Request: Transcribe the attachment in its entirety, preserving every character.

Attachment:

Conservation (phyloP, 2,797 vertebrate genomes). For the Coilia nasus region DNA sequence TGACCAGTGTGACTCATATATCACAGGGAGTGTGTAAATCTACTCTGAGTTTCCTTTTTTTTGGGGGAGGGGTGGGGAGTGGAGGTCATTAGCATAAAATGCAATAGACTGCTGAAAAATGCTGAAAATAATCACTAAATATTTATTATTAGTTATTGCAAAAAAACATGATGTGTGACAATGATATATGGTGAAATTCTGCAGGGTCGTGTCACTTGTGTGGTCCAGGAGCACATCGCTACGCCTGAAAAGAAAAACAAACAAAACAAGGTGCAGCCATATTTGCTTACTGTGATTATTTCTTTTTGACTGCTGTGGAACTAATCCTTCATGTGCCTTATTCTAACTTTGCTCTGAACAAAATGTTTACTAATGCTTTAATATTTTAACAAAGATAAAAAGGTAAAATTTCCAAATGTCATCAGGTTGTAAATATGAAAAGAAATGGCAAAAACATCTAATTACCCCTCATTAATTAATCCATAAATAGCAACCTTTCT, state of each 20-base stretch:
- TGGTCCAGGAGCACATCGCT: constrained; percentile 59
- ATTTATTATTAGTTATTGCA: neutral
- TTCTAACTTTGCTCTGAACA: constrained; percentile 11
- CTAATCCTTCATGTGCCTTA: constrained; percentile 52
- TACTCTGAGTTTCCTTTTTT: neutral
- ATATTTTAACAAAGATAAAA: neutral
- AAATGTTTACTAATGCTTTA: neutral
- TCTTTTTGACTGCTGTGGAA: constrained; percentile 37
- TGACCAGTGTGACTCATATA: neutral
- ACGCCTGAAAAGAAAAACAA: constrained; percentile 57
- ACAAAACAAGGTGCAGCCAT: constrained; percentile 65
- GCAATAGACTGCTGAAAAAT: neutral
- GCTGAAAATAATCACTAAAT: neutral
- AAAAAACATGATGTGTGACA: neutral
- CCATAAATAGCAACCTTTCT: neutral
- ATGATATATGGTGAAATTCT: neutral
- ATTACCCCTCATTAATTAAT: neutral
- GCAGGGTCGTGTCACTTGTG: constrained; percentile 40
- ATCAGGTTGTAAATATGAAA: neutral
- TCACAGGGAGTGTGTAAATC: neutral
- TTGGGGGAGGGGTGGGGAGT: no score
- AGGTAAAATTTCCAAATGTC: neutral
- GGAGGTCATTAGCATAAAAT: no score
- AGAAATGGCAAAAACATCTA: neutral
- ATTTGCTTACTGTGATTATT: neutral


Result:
Conservation (phyloP, 2,797 vertebrate genomes). For the Coilia nasus region DNA sequence TGACCAGTGTGACTCATATATCACAGGGAGTGTGTAAATCTACTCTGAGTTTCCTTTTTTTTGGGGGAGGGGTGGGGAGTGGAGGTCATTAGCATAAAATGCAATAGACTGCTGAAAAATGCTGAAAATAATCACTAAATATTTATTATTAGTTATTGCAAAAAAACATGATGTGTGACAATGATATATGGTGAAATTCTGCAGGGTCGTGTCACTTGTGTGGTCCAGGAGCACATCGCTACGCCTGAAAAGAAAAACAAACAAAACAAGGTGCAGCCATATTTGCTTACTGTGATTATTTCTTTTTGACTGCTGTGGAACTAATCCTTCATGTGCCTTATTCTAACTTTGCTCTGAACAAAATGTTTACTAATGCTTTAATATTTTAACAAAGATAAAAAGGTAAAATTTCCAAATGTCATCAGGTTGTAAATATGAAAAGAAATGGCAAAAACATCTAATTACCCCTCATTAATTAATCCATAAATAGCAACCTTTCT, state of each 20-base stretch:
- TGGTCCAGGAGCACATCGCT: constrained; percentile 59
- ATTTATTATTAGTTATTGCA: neutral
- TTCTAACTTTGCTCTGAACA: constrained; percentile 11
- CTAATCCTTCATGTGCCTTA: constrained; percentile 52
- TACTCTGAGTTTCCTTTTTT: neutral
- ATATTTTAACAAAGATAAAA: neutral
- AAATGTTTACTAATGCTTTA: neutral
- TCTTTTTGACTGCTGTGGAA: constrained; percentile 37
- TGACCAGTGTGACTCATATA: neutral
- ACGCCTGAAAAGAAAAACAA: constrained; percentile 57
- ACAAAACAAGGTGCAGCCAT: constrained; percentile 65
- GCAATAGACTGCTGAAAAAT: neutral
- GCTGAAAATAATCACTAAAT: neutral
- AAAAAACATGATGTGTGACA: neutral
- CCATAAATAGCAACCTTTCT: neutral
- ATGATATATGGTGAAATTCT: neutral
- ATTACCCCTCATTAATTAAT: neutral
- GCAGGGTCGTGTCACTTGTG: constrained; percentile 40
- ATCAGGTTGTAAATATGAAA: neutral
- TCACAGGGAGTGTGTAAATC: neutral
- TTGGGGGAGGGGTGGGGAGT: no score
- AGGTAAAATTTCCAAATGTC: neutral
- GGAGGTCATTAGCATAAAAT: no score
- AGAAATGGCAAAAACATCTA: neutral
- ATTTGCTTACTGTGATTATT: neutral